World's Oldest Fossil Discovered, Provided the Other World's Oldest Fossil Isn't Actually a Fossil

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A team led by Oxford’s Martin D. Brasier and University of Western Australia’s David Wacey may have discovered the world’s oldest fossil. If further research supports their work, their discovery of what appears to be a series of cells fossilized in sandstone from the Strelley Pool in Australia would be about 3.4 billion years old.

These microfossils have some implications beyond the title of being the oldest. For instance, according to the NY Times, the dating of the find would show that life started on Earth very quickly after the Late Heavy Bombardment, a rain of meteors that fell on our planet. Furthermore, the team say they found evidence that these cells may have processed sulfur instead of oxygen.

If additional inquiry sustains their findings, the team’s fossils will be the oldest ever found. Sort of. You see, there’s these other fossils that might be the world’s oldest fossils as well.

Those of us who aren’t frequently embroiled in academic disputes may be surprised to learn that there has been something of a war going about the “oldest microfossil” for some time now. Currently, the title for oldest fossil is actually held by University of California’s J. W. Schopf. In 1993, Schopf came forward with his own microfossils which he claimed were 3.465 billion years old — that’s about 65 million years older than Braiser’s find.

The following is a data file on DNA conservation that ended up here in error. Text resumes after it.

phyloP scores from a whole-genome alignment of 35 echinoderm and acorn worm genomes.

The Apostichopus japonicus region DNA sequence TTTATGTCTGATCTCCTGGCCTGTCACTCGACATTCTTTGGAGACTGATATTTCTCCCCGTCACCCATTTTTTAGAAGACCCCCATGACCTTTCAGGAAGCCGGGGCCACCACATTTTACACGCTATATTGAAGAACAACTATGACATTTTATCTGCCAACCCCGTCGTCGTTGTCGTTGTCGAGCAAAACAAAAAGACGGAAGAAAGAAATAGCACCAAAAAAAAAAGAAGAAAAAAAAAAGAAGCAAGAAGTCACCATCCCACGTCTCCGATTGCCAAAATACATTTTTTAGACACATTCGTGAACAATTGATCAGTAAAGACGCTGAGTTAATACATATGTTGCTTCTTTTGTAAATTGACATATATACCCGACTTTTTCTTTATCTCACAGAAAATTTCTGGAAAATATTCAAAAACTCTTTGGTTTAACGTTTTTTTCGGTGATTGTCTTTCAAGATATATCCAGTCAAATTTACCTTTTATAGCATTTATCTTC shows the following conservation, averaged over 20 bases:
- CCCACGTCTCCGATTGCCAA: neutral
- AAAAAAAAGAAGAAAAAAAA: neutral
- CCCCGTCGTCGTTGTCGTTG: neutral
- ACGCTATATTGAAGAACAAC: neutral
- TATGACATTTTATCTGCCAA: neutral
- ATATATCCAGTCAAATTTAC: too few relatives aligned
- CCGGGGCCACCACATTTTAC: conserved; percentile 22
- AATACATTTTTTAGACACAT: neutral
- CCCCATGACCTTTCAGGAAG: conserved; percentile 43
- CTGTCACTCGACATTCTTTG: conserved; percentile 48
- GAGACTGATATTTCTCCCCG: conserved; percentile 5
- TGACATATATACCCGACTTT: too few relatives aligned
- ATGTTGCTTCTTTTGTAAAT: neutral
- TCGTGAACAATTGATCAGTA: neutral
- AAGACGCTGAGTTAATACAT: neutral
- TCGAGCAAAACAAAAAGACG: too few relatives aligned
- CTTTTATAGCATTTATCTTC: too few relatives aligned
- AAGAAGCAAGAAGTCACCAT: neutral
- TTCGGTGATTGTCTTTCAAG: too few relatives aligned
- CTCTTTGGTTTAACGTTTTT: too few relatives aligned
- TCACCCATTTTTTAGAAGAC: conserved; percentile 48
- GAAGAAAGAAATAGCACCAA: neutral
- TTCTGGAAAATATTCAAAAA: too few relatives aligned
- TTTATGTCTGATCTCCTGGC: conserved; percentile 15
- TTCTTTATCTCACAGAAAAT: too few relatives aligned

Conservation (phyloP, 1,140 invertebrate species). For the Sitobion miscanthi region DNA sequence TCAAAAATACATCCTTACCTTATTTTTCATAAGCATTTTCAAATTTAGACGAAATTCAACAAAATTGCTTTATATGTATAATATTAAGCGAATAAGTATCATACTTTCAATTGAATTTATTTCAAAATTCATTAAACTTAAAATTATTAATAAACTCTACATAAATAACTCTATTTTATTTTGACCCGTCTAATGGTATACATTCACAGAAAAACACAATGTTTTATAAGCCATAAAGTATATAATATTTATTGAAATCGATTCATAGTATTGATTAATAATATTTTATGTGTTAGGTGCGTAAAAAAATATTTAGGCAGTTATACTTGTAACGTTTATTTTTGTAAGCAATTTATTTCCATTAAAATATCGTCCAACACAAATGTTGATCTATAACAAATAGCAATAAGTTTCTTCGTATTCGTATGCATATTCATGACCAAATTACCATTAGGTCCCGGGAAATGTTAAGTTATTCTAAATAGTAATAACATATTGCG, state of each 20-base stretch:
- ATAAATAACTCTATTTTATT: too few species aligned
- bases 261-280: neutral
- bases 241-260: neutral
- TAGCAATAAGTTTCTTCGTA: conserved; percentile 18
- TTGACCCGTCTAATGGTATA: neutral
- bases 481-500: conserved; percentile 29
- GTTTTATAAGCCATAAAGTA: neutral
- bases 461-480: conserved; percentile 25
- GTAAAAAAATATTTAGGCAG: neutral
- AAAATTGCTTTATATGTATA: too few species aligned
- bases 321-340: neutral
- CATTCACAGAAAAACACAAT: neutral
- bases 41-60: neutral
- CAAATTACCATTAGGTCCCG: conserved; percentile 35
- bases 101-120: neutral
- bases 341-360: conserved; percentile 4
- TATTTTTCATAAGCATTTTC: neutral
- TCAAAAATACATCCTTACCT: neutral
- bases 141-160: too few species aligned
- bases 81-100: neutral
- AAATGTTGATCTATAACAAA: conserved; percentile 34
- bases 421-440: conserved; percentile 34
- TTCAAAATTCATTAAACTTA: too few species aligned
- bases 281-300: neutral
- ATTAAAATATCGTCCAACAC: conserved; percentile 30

However, the legitimacy of Schopf’s 1993 find is under debate, with criticism being led by Braiser himself. Braiser maintains that Schopf’s “fossils” are nothing more than a non-biological process, likely a result of geologic activity. The New York Times notes that the paper submitted to Nature Geoscience does not contain the claim of being the “oldest.”

While vigorous debate has been what drives the legitimacy of the sciences, arguments like these can come across as petty. If you laying aside the titles for a moment, however the important points of the microfossil debate become clearer. What’s at stake is an understanding of some of Earth’s first life, the foundation of the beautiful biotic world we know.

That, and some bragging rights.

(via NY Times, Science Mag, image via David Wacey)

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